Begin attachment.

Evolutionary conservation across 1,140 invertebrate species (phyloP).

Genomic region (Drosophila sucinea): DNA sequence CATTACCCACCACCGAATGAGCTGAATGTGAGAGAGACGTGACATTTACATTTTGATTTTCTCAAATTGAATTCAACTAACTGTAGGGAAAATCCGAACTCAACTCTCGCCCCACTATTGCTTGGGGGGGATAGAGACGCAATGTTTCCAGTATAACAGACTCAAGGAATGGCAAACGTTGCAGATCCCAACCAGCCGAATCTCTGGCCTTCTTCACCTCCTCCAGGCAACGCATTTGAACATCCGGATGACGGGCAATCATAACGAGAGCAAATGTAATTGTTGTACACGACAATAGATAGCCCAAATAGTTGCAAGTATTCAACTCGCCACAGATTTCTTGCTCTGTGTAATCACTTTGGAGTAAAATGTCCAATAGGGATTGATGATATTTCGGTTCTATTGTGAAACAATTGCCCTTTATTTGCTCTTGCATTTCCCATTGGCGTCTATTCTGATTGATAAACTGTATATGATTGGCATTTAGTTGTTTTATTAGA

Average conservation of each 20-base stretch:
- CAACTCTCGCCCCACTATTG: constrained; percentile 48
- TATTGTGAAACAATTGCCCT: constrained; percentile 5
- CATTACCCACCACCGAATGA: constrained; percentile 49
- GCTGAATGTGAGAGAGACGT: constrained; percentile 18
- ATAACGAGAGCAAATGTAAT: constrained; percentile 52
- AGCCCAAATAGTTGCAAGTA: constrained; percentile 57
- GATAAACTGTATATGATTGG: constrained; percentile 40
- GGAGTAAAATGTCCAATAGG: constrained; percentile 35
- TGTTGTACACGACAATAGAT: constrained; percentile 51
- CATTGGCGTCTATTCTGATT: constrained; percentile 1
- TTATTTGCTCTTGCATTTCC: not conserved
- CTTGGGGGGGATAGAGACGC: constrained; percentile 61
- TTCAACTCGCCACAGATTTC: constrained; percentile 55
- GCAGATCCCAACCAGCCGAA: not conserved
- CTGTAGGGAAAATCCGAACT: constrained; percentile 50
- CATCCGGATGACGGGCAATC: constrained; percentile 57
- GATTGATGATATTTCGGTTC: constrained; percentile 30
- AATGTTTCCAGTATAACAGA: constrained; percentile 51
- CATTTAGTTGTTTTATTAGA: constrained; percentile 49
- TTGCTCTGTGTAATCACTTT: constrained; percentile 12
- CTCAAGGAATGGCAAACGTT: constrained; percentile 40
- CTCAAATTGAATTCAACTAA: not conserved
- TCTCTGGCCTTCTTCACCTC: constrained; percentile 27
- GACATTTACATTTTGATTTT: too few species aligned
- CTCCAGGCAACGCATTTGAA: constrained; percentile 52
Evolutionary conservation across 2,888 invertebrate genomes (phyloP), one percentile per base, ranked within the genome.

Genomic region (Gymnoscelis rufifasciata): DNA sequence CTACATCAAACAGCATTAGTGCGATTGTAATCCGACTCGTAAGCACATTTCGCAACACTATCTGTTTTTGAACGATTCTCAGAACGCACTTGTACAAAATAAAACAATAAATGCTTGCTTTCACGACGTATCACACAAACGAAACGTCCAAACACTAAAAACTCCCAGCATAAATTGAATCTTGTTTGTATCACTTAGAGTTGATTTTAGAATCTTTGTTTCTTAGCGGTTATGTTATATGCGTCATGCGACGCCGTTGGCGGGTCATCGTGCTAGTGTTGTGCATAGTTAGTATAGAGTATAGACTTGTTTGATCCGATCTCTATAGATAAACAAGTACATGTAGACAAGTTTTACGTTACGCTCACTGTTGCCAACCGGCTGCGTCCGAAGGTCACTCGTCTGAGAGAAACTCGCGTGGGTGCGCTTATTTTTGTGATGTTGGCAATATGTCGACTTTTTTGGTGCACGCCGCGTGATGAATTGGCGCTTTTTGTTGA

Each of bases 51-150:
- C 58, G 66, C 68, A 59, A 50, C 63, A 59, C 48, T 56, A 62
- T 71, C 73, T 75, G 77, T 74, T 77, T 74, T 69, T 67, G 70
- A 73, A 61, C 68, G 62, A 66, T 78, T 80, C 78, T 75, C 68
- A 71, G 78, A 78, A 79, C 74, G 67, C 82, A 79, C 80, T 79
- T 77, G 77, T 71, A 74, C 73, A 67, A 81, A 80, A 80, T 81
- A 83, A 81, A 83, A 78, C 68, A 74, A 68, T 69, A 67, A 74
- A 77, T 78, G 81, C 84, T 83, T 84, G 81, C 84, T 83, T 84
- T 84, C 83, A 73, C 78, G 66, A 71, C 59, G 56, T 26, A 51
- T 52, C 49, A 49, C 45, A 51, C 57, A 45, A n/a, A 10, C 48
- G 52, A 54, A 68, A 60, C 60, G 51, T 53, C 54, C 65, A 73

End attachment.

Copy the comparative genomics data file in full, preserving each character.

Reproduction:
Evolutionary conservation across 1,140 invertebrate species (phyloP).

Genomic region (Drosophila sucinea): DNA sequence CATTACCCACCACCGAATGAGCTGAATGTGAGAGAGACGTGACATTTACATTTTGATTTTCTCAAATTGAATTCAACTAACTGTAGGGAAAATCCGAACTCAACTCTCGCCCCACTATTGCTTGGGGGGGATAGAGACGCAATGTTTCCAGTATAACAGACTCAAGGAATGGCAAACGTTGCAGATCCCAACCAGCCGAATCTCTGGCCTTCTTCACCTCCTCCAGGCAACGCATTTGAACATCCGGATGACGGGCAATCATAACGAGAGCAAATGTAATTGTTGTACACGACAATAGATAGCCCAAATAGTTGCAAGTATTCAACTCGCCACAGATTTCTTGCTCTGTGTAATCACTTTGGAGTAAAATGTCCAATAGGGATTGATGATATTTCGGTTCTATTGTGAAACAATTGCCCTTTATTTGCTCTTGCATTTCCCATTGGCGTCTATTCTGATTGATAAACTGTATATGATTGGCATTTAGTTGTTTTATTAGA

Average conservation of each 20-base stretch:
- CAACTCTCGCCCCACTATTG: constrained; percentile 48
- TATTGTGAAACAATTGCCCT: constrained; percentile 5
- CATTACCCACCACCGAATGA: constrained; percentile 49
- GCTGAATGTGAGAGAGACGT: constrained; percentile 18
- ATAACGAGAGCAAATGTAAT: constrained; percentile 52
- AGCCCAAATAGTTGCAAGTA: constrained; percentile 57
- GATAAACTGTATATGATTGG: constrained; percentile 40
- GGAGTAAAATGTCCAATAGG: constrained; percentile 35
- TGTTGTACACGACAATAGAT: constrained; percentile 51
- CATTGGCGTCTATTCTGATT: constrained; percentile 1
- TTATTTGCTCTTGCATTTCC: not conserved
- CTTGGGGGGGATAGAGACGC: constrained; percentile 61
- TTCAACTCGCCACAGATTTC: constrained; percentile 55
- GCAGATCCCAACCAGCCGAA: not conserved
- CTGTAGGGAAAATCCGAACT: constrained; percentile 50
- CATCCGGATGACGGGCAATC: constrained; percentile 57
- GATTGATGATATTTCGGTTC: constrained; percentile 30
- AATGTTTCCAGTATAACAGA: constrained; percentile 51
- CATTTAGTTGTTTTATTAGA: constrained; percentile 49
- TTGCTCTGTGTAATCACTTT: constrained; percentile 12
- CTCAAGGAATGGCAAACGTT: constrained; percentile 40
- CTCAAATTGAATTCAACTAA: not conserved
- TCTCTGGCCTTCTTCACCTC: constrained; percentile 27
- GACATTTACATTTTGATTTT: too few species aligned
- CTCCAGGCAACGCATTTGAA: constrained; percentile 52
Evolutionary conservation across 2,888 invertebrate genomes (phyloP), one percentile per base, ranked within the genome.

Genomic region (Gymnoscelis rufifasciata): DNA sequence CTACATCAAACAGCATTAGTGCGATTGTAATCCGACTCGTAAGCACATTTCGCAACACTATCTGTTTTTGAACGATTCTCAGAACGCACTTGTACAAAATAAAACAATAAATGCTTGCTTTCACGACGTATCACACAAACGAAACGTCCAAACACTAAAAACTCCCAGCATAAATTGAATCTTGTTTGTATCACTTAGAGTTGATTTTAGAATCTTTGTTTCTTAGCGGTTATGTTATATGCGTCATGCGACGCCGTTGGCGGGTCATCGTGCTAGTGTTGTGCATAGTTAGTATAGAGTATAGACTTGTTTGATCCGATCTCTATAGATAAACAAGTACATGTAGACAAGTTTTACGTTACGCTCACTGTTGCCAACCGGCTGCGTCCGAAGGTCACTCGTCTGAGAGAAACTCGCGTGGGTGCGCTTATTTTTGTGATGTTGGCAATATGTCGACTTTTTTGGTGCACGCCGCGTGATGAATTGGCGCTTTTTGTTGA

Each of bases 51-150:
- C 58, G 66, C 68, A 59, A 50, C 63, A 59, C 48, T 56, A 62
- T 71, C 73, T 75, G 77, T 74, T 77, T 74, T 69, T 67, G 70
- A 73, A 61, C 68, G 62, A 66, T 78, T 80, C 78, T 75, C 68
- A 71, G 78, A 78, A 79, C 74, G 67, C 82, A 79, C 80, T 79
- T 77, G 77, T 71, A 74, C 73, A 67, A 81, A 80, A 80, T 81
- A 83, A 81, A 83, A 78, C 68, A 74, A 68, T 69, A 67, A 74
- A 77, T 78, G 81, C 84, T 83, T 84, G 81, C 84, T 83, T 84
- T 84, C 83, A 73, C 78, G 66, A 71, C 59, G 56, T 26, A 51
- T 52, C 49, A 49, C 45, A 51, C 57, A 45, A n/a, A 10, C 48
- G 52, A 54, A 68, A 60, C 60, G 51, T 53, C 54, C 65, A 73